Hunting Fall and deer hunting will be here before you know it. If you missed out on spring habitat work, don’t worry, there are still options available for putting in a great deer attractant for the fall. Summer is a great time to prepare to plant brassicas that can make a difference this year and in years to come. Forage brassicas are highly desired by deer and are planted in late to mid August. The term “brassica” covers turnip, kale, forge rape and swede. Brassicas are cool-season annuals that have high proteins (15% to 20% crude protein) and digestibility (65% to 80%). The brassica crop grows best on fertile and well-drained soils. More information on deer management and wildlife habitat can be found at Michigan.gov/Deer.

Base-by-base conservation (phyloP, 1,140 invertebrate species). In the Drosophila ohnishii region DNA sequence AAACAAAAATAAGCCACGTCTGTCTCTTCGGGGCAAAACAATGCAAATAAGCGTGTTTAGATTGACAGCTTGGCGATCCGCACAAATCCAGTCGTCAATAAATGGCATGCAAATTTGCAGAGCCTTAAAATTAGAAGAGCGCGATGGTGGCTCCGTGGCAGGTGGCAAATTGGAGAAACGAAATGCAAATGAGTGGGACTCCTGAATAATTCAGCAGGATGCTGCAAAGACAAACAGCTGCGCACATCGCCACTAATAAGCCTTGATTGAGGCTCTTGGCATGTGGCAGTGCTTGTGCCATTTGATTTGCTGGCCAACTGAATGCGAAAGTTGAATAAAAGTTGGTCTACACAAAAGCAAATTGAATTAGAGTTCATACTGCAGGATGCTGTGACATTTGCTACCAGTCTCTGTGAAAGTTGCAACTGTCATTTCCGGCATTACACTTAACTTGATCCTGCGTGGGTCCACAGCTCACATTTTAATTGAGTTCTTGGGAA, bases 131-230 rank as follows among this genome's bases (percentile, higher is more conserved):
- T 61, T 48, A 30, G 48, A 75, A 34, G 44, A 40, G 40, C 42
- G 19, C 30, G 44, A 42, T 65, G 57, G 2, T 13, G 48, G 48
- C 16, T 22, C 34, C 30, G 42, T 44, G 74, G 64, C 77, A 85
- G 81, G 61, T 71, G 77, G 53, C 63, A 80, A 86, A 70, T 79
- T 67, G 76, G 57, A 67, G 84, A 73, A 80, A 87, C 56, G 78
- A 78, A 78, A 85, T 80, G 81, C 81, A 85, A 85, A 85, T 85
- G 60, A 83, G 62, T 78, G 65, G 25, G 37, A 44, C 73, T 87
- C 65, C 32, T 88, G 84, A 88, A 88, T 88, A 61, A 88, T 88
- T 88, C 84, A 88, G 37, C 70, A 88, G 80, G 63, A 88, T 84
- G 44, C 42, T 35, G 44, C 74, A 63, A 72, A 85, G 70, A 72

Spots of purple dot the edges of rivers, lakes, and ditches around southwest Michigan in the late summer. Many people enjoy the bright color of the purple loosestrife plant as they boat and hike around, but this plant is invasive and has been causing problems for native plants and animals since its arrival in 1850. “Lythrum salicaria” grows to about three to seven feet tall and has around fifty short stems with purple flower spikes on them. Purple loosestrife, as it is more commonly known, spreads rapidly through seeds and roots, pushing out native plants. This is also a problem for wildlife, which rely on native food sources and can’t eat the nonnative loosestrife. It is native to Eurasia, where the plant has natural beetle predators that keep the plant in check. In the United States and Canada, this beetle was not formerly present but has since been released as a biological control agent on the plant throughout the country. Research has been done to ensure these two small beetles will only eat purple loosestrife and hopefully control the population. Homeowners can help by not purchasing lythrum salicaria from nurseries and by planting native plants in their yards. Join us at Sarett with Ron Dudek for a Carnivorous Plants Program on Sunday, August 25 at 2:00 p.m. Attendees will learn about what makes these plants so unique, and can purchase a copy of his carnivorous plant book! Cost to attend is $7/adults.